That's surely a sign the Buffett isn't all that confident about P&G's long-term future.
P&G, the global beauty and home products maker, added about $1.8 billion in cash to the deal. That values Duracell itself at about $2.9 billion. Buffett could presumably have just given P&G stock worth that amount and kept the remaining shares. Instead, he unloaded all 52.8 million shares and, like someone using a dollar bill to buy a 75 cent candy bar, got some change back.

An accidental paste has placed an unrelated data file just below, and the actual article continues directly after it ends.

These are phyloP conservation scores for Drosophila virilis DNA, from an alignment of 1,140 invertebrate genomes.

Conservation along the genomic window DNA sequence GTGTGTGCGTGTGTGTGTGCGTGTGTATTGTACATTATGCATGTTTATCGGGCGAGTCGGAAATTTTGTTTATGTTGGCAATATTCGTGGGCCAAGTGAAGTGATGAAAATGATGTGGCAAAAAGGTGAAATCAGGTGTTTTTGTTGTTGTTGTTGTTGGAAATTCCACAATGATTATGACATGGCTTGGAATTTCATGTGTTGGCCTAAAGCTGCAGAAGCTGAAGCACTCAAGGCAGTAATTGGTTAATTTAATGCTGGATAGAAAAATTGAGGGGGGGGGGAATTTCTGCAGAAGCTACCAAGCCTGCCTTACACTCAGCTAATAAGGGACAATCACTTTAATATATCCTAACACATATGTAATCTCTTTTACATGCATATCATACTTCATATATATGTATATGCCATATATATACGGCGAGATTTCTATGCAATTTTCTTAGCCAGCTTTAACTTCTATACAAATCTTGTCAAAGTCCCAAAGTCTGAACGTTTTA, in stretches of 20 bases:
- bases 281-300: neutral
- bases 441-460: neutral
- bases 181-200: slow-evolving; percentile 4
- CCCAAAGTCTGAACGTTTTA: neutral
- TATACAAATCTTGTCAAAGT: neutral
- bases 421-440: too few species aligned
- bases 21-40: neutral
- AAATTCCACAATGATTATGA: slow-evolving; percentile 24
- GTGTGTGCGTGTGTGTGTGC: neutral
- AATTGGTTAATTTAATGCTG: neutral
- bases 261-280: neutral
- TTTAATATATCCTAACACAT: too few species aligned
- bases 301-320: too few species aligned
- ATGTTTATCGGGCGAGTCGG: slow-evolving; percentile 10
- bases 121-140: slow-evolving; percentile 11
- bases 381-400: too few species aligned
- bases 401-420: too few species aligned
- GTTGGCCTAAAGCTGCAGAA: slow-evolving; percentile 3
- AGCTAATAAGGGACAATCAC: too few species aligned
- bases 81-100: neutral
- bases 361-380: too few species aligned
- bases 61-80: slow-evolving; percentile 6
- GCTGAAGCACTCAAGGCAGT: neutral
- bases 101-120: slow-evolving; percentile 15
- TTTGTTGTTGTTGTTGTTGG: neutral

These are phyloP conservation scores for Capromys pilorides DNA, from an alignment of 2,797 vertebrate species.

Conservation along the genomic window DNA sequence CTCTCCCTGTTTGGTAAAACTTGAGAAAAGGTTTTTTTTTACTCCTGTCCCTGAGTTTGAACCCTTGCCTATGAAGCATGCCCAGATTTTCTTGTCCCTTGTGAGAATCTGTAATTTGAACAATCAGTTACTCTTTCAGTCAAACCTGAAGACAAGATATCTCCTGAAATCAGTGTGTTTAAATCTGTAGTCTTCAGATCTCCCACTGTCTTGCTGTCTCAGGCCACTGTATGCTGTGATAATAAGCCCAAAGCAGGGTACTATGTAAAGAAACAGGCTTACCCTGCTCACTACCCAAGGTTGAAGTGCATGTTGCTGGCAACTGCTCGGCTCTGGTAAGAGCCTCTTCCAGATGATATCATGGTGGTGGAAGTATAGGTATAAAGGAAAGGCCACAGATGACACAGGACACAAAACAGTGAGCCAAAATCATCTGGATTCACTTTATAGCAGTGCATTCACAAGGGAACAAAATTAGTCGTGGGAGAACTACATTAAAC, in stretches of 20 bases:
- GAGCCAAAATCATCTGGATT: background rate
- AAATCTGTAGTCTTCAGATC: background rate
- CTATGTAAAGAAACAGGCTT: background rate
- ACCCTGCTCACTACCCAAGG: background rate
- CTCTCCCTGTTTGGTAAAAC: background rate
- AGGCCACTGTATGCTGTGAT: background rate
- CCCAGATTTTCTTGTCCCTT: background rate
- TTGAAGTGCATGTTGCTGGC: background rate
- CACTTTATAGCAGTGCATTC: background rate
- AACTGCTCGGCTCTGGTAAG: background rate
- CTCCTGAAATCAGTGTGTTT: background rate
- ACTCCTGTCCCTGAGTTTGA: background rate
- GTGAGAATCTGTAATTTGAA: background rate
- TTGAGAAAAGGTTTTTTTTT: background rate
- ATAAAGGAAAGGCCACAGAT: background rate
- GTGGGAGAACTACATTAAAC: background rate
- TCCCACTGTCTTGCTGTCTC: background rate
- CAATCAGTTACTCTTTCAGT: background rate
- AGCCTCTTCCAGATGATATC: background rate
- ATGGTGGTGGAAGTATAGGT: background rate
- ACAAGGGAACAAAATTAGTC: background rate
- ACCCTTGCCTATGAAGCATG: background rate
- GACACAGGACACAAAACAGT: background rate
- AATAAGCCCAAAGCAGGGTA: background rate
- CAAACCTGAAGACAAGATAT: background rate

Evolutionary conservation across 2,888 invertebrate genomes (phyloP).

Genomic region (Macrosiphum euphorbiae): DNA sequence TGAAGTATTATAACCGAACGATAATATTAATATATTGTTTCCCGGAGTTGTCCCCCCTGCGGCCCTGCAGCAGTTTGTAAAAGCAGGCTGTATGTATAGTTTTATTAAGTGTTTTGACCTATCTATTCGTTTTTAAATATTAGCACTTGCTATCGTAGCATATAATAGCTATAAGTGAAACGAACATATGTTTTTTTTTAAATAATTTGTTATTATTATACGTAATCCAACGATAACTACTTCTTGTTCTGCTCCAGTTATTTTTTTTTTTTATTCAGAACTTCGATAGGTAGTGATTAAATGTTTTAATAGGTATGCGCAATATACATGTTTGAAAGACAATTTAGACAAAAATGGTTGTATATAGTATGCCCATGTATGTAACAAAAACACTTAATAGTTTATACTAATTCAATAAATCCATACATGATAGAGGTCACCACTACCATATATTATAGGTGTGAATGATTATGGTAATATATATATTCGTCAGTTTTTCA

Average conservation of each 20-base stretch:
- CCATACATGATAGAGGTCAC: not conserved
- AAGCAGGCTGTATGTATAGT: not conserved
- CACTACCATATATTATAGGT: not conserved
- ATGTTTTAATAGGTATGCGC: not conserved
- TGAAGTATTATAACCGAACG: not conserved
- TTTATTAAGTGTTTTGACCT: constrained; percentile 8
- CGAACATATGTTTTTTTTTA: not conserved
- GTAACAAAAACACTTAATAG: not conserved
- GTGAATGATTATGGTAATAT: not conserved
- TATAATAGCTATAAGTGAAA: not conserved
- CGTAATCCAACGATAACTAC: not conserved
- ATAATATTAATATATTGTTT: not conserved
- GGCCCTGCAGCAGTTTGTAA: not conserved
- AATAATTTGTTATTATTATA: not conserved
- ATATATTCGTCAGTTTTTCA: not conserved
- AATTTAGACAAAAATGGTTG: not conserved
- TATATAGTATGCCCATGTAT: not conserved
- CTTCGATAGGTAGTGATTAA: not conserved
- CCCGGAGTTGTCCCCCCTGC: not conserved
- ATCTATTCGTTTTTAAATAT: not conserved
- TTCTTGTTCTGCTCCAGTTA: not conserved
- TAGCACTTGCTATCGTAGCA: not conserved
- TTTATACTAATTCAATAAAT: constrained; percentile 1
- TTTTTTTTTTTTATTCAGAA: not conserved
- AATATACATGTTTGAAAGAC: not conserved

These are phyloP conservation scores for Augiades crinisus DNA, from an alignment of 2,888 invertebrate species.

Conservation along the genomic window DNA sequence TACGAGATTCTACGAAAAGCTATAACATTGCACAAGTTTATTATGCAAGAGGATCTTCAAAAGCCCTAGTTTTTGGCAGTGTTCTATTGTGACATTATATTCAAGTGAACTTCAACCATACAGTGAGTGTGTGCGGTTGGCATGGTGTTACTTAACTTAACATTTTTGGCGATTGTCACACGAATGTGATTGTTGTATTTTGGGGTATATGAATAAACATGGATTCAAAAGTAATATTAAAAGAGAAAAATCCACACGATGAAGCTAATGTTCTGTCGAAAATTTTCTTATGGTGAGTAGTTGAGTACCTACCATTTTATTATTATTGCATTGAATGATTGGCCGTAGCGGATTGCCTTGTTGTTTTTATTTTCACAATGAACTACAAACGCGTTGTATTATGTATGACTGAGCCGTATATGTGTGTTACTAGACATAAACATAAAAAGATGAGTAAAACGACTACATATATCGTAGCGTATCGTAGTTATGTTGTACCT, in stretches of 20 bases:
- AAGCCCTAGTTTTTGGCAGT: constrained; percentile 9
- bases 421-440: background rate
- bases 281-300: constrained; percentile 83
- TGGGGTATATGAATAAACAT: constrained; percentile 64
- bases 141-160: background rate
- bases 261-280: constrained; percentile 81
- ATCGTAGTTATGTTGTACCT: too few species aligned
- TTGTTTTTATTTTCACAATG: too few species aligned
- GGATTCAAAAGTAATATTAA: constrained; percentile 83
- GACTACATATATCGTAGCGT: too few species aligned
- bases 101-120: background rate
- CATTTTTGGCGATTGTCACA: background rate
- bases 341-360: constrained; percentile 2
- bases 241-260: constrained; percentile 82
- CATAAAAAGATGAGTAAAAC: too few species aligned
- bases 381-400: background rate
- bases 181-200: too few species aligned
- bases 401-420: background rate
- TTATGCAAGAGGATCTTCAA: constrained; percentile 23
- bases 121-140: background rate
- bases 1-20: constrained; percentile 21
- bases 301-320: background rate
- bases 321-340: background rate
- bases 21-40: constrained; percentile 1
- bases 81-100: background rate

As Sanford Bernstein analyst Ali Dibadj told Reuters, "I don't take it as a good sign that Buffett would rather own Duracell than P&G."